Info

• The vitreous is more adherent to the retina and to the posterior capsule than in adults. This adherence has important implications for management: maneuvers that do not usually lead to complications in adults (i.e., PVD or removal of the posterior capsule) do pose a fairly high risk in children.

• The pars plana region is located more anteriorly in children. The younger the child, the closer to the limbus should the site of the sclerotomy be (Table 2.16.1). An accurate method to determine the site is to use the light pipe: transscleral illumination shows a dark ring representing the pars plana area.

2.16.2.6.2 General Comments

In eyes with IOFB injuries, the presenting visual acuity is lower and the rate of retinal detachment is higher in children than in adults; both differences are statistically significant [58].

Trauma is the most important cause of rhegmatogenous retinal detachment and was the indication for 30% of pediatric vitrectomies in one study, and it appears to be statistically significantly less effective in children under 10 years than in the adult population (35 vs 73%, respectively [24]).

In children, unlike in adults, the etiology of Terson syndrome is almost exclusively traumatic subdural, rather than spontaneous subarachnoidal, hemorrhage (see Chap. 3.3) [33].

Fig. 2.16.1 Protruding IOFB in a child. A protruding IOFB represents a unique management challenge. The risks associated with keeping the IOFB in situ until optimal conditions for removal are available (see Chap. 1.8) must be balanced against the risks of suboptimal removal conditions. In a cooperating adult, it is possible to refer the patient if the attending ophthalmologist decides not to intervene. It must be thoroughly explained to the patient that no physical pressure must be applied on the eye, and a proper shield1 must be placed over the eye before transportation. In a young child, such a referral may be very risky unless the child can be securely restrained. If such a restraint is not feasible, it is probably advisable to remove the IOFB acutely, even if the conditions are not optimal2, and then refer the child for secondary reconstruction

Fig. 2.16.1 Protruding IOFB in a child. A protruding IOFB represents a unique management challenge. The risks associated with keeping the IOFB in situ until optimal conditions for removal are available (see Chap. 1.8) must be balanced against the risks of suboptimal removal conditions. In a cooperating adult, it is possible to refer the patient if the attending ophthalmologist decides not to intervene. It must be thoroughly explained to the patient that no physical pressure must be applied on the eye, and a proper shield1 must be placed over the eye before transportation. In a young child, such a referral may be very risky unless the child can be securely restrained. If such a restraint is not feasible, it is probably advisable to remove the IOFB acutely, even if the conditions are not optimal2, and then refer the child for secondary reconstruction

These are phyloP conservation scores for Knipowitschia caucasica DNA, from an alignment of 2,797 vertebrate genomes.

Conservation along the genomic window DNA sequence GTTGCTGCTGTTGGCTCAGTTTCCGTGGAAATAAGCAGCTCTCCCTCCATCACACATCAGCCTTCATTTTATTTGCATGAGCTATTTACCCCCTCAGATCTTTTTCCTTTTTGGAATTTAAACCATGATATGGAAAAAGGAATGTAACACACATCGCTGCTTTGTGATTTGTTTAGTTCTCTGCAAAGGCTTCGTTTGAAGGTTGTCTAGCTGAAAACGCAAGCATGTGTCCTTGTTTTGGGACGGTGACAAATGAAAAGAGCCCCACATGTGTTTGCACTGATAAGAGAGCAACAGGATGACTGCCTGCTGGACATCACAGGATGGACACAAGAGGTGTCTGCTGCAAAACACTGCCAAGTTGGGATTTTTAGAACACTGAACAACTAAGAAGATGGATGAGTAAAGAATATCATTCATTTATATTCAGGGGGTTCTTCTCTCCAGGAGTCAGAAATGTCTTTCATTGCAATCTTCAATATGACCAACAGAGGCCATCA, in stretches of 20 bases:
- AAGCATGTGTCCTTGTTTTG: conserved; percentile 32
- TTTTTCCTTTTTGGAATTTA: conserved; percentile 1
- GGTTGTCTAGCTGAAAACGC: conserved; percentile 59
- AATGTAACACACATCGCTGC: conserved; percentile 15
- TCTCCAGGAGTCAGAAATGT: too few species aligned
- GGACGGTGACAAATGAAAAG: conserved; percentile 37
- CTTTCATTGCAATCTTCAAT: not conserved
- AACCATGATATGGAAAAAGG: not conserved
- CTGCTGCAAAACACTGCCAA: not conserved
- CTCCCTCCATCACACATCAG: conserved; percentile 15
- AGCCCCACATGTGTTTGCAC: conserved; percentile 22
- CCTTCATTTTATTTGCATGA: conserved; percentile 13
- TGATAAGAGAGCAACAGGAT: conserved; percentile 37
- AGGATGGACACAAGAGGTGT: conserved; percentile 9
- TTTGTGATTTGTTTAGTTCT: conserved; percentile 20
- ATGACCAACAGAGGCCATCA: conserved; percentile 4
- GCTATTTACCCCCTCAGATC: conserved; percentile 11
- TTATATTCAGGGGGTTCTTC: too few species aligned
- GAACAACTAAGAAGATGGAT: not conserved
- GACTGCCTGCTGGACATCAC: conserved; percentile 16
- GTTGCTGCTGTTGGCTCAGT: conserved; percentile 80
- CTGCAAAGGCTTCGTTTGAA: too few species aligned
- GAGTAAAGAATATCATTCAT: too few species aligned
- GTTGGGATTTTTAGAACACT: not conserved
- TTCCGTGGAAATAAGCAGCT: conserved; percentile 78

1 If the standard shield cannot be applied because the protruding object is too long, a shield can be fashioned from a Styrofoam cup.

2 The removal must still take place in the controlled and sterile environment of an OR.

2.16.2.6.3 Management Pearls

• Closure of corneal (even scleral) wounds before referral is much more important in the young: the risk of the child rubbing the eye while in transit, and cause tissue extrusion or ECH, is higher. For the same reason, children with a protruding IOFB (Fig. 2.16.1) must not be referred until the object has been removed in an emergency procedure.

• If the anterior lens capsule is violated, the IOP may rapidly rise to very high levels; the younger the child, the greater the risk. The con dition may be so severe as to make emergency surgery necessary (see Chaps. 2.7, 2.18).

• If a child has bilateral traumatic cataracts, consideration should be given to performing lens removal in both eyes in the same surgical session: general anesthesia is technically difficult and potentially dangerous. The eyes must be prepared separately.

• Capsulorhexis is risky if there is capsular fibrosis; the vitrectomy probe is the safest method of creating an anterior (or posterior) capsulec-tomy.

• Since the nucleus is soft in children, simple aspiration for a traumatic cataract without posterior capsule injury is adequate.

• If a posterior capsular lesion is present, the vitrectomy probe should be used for lens removal (lensectomy; see Chap. 2.7) to avoid traction on the anterior vitreous [35]. Whether a limbal or pars plana approach is chosen, is based on the surgeon's preference [2] and on the accompanying pathologies.

• Since both the anterior and the posterior capsules are prone to opacify - the rate of postoperative opacification of the posterior capsule can reach as high as 100% [11] - and to opacify early [6], a large capsulectomy is recommended [60].

• The creation of a posterior capsulectomy must be preceded by anterior vitrectomy or performed with the vitrectomy probe. Posterior capsu-lorhexis must not be performed in children.

• Because of the strong connections between the posterior lens capsule and the anterior vitreous,16 ICCE should never be attempted in children.

• Several methods are available to restore the eye's refractive power after lens removal: prescription glasses; contact lenses; epikeratophakia; and IOL implantation [27]. The IOL implantation is the preferred option method [6], but the age at which this becomes feasible has not been determined.

16 And the peripheral retina.

0 0

Post a comment